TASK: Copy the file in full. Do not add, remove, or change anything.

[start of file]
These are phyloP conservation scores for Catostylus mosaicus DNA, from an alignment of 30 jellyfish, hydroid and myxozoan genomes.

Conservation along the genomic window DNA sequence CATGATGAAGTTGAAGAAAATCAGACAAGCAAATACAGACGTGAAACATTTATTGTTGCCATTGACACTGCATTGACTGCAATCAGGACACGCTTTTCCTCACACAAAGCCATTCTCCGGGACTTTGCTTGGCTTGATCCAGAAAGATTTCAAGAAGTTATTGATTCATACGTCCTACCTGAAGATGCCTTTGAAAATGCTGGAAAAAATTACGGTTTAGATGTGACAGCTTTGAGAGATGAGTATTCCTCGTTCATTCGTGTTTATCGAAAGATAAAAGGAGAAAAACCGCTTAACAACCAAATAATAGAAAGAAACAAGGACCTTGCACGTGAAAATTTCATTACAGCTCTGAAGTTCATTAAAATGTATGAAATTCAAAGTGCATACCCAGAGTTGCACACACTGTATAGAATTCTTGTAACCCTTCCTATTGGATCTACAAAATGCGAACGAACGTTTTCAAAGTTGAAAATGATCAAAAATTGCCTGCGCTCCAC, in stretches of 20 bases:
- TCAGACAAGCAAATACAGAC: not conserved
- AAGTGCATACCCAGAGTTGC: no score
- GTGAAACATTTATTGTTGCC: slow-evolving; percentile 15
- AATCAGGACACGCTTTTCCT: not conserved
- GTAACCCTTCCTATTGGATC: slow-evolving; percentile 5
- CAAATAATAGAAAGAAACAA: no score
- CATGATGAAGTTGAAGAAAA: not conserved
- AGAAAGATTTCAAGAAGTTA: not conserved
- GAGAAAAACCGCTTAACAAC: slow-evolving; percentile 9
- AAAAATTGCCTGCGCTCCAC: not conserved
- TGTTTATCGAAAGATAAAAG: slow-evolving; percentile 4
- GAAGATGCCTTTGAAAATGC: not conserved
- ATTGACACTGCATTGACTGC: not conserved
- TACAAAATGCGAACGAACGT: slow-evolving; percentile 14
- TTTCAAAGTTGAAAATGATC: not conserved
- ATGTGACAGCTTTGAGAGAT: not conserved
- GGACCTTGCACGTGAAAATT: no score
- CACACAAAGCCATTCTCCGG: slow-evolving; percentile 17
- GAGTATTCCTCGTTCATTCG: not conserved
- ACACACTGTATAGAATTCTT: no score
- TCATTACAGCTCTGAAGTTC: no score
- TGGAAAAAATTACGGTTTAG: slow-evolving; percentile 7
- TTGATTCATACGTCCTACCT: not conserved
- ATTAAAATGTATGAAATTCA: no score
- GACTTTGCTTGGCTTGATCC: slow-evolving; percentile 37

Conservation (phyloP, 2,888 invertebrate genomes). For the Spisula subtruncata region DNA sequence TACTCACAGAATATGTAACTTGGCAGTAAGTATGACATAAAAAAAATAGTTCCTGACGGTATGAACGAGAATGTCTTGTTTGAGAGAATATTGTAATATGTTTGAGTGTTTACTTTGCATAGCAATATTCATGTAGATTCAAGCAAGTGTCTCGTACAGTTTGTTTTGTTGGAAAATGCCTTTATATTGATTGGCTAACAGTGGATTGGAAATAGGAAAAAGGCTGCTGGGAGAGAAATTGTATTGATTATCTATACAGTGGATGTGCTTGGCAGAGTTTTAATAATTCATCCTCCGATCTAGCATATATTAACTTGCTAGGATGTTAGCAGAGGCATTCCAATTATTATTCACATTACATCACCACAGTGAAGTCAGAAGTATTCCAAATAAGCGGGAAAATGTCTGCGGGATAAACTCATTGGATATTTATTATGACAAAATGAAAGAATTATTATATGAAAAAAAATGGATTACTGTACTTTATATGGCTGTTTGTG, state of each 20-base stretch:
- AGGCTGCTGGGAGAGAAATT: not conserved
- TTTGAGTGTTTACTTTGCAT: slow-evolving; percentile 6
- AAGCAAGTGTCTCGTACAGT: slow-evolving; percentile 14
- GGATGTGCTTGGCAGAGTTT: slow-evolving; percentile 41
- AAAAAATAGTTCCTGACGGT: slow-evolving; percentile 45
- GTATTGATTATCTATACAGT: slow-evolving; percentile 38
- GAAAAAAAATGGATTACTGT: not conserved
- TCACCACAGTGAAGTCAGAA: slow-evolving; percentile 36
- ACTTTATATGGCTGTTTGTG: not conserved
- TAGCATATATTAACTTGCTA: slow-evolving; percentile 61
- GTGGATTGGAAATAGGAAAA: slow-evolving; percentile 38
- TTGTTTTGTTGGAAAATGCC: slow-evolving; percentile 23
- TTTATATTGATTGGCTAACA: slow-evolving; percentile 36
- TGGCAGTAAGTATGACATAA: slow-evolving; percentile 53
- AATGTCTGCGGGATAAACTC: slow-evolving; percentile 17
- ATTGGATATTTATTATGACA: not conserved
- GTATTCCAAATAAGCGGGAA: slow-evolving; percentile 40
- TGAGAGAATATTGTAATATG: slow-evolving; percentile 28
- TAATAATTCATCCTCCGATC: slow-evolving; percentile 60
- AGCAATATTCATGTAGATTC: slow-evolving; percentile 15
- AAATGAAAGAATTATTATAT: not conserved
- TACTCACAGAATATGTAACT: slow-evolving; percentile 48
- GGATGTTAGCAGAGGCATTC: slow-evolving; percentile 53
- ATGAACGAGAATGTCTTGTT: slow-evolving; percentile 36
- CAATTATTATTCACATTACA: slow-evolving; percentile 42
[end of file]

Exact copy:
These are phyloP conservation scores for Catostylus mosaicus DNA, from an alignment of 30 jellyfish, hydroid and myxozoan genomes.

Conservation along the genomic window DNA sequence CATGATGAAGTTGAAGAAAATCAGACAAGCAAATACAGACGTGAAACATTTATTGTTGCCATTGACACTGCATTGACTGCAATCAGGACACGCTTTTCCTCACACAAAGCCATTCTCCGGGACTTTGCTTGGCTTGATCCAGAAAGATTTCAAGAAGTTATTGATTCATACGTCCTACCTGAAGATGCCTTTGAAAATGCTGGAAAAAATTACGGTTTAGATGTGACAGCTTTGAGAGATGAGTATTCCTCGTTCATTCGTGTTTATCGAAAGATAAAAGGAGAAAAACCGCTTAACAACCAAATAATAGAAAGAAACAAGGACCTTGCACGTGAAAATTTCATTACAGCTCTGAAGTTCATTAAAATGTATGAAATTCAAAGTGCATACCCAGAGTTGCACACACTGTATAGAATTCTTGTAACCCTTCCTATTGGATCTACAAAATGCGAACGAACGTTTTCAAAGTTGAAAATGATCAAAAATTGCCTGCGCTCCAC, in stretches of 20 bases:
- TCAGACAAGCAAATACAGAC: not conserved
- AAGTGCATACCCAGAGTTGC: no score
- GTGAAACATTTATTGTTGCC: slow-evolving; percentile 15
- AATCAGGACACGCTTTTCCT: not conserved
- GTAACCCTTCCTATTGGATC: slow-evolving; percentile 5
- CAAATAATAGAAAGAAACAA: no score
- CATGATGAAGTTGAAGAAAA: not conserved
- AGAAAGATTTCAAGAAGTTA: not conserved
- GAGAAAAACCGCTTAACAAC: slow-evolving; percentile 9
- AAAAATTGCCTGCGCTCCAC: not conserved
- TGTTTATCGAAAGATAAAAG: slow-evolving; percentile 4
- GAAGATGCCTTTGAAAATGC: not conserved
- ATTGACACTGCATTGACTGC: not conserved
- TACAAAATGCGAACGAACGT: slow-evolving; percentile 14
- TTTCAAAGTTGAAAATGATC: not conserved
- ATGTGACAGCTTTGAGAGAT: not conserved
- GGACCTTGCACGTGAAAATT: no score
- CACACAAAGCCATTCTCCGG: slow-evolving; percentile 17
- GAGTATTCCTCGTTCATTCG: not conserved
- ACACACTGTATAGAATTCTT: no score
- TCATTACAGCTCTGAAGTTC: no score
- TGGAAAAAATTACGGTTTAG: slow-evolving; percentile 7
- TTGATTCATACGTCCTACCT: not conserved
- ATTAAAATGTATGAAATTCA: no score
- GACTTTGCTTGGCTTGATCC: slow-evolving; percentile 37

Conservation (phyloP, 2,888 invertebrate genomes). For the Spisula subtruncata region DNA sequence TACTCACAGAATATGTAACTTGGCAGTAAGTATGACATAAAAAAAATAGTTCCTGACGGTATGAACGAGAATGTCTTGTTTGAGAGAATATTGTAATATGTTTGAGTGTTTACTTTGCATAGCAATATTCATGTAGATTCAAGCAAGTGTCTCGTACAGTTTGTTTTGTTGGAAAATGCCTTTATATTGATTGGCTAACAGTGGATTGGAAATAGGAAAAAGGCTGCTGGGAGAGAAATTGTATTGATTATCTATACAGTGGATGTGCTTGGCAGAGTTTTAATAATTCATCCTCCGATCTAGCATATATTAACTTGCTAGGATGTTAGCAGAGGCATTCCAATTATTATTCACATTACATCACCACAGTGAAGTCAGAAGTATTCCAAATAAGCGGGAAAATGTCTGCGGGATAAACTCATTGGATATTTATTATGACAAAATGAAAGAATTATTATATGAAAAAAAATGGATTACTGTACTTTATATGGCTGTTTGTG, state of each 20-base stretch:
- AGGCTGCTGGGAGAGAAATT: not conserved
- TTTGAGTGTTTACTTTGCAT: slow-evolving; percentile 6
- AAGCAAGTGTCTCGTACAGT: slow-evolving; percentile 14
- GGATGTGCTTGGCAGAGTTT: slow-evolving; percentile 41
- AAAAAATAGTTCCTGACGGT: slow-evolving; percentile 45
- GTATTGATTATCTATACAGT: slow-evolving; percentile 38
- GAAAAAAAATGGATTACTGT: not conserved
- TCACCACAGTGAAGTCAGAA: slow-evolving; percentile 36
- ACTTTATATGGCTGTTTGTG: not conserved
- TAGCATATATTAACTTGCTA: slow-evolving; percentile 61
- GTGGATTGGAAATAGGAAAA: slow-evolving; percentile 38
- TTGTTTTGTTGGAAAATGCC: slow-evolving; percentile 23
- TTTATATTGATTGGCTAACA: slow-evolving; percentile 36
- TGGCAGTAAGTATGACATAA: slow-evolving; percentile 53
- AATGTCTGCGGGATAAACTC: slow-evolving; percentile 17
- ATTGGATATTTATTATGACA: not conserved
- GTATTCCAAATAAGCGGGAA: slow-evolving; percentile 40
- TGAGAGAATATTGTAATATG: slow-evolving; percentile 28
- TAATAATTCATCCTCCGATC: slow-evolving; percentile 60
- AGCAATATTCATGTAGATTC: slow-evolving; percentile 15
- AAATGAAAGAATTATTATAT: not conserved
- TACTCACAGAATATGTAACT: slow-evolving; percentile 48
- GGATGTTAGCAGAGGCATTC: slow-evolving; percentile 53
- ATGAACGAGAATGTCTTGTT: slow-evolving; percentile 36
- CAATTATTATTCACATTACA: slow-evolving; percentile 42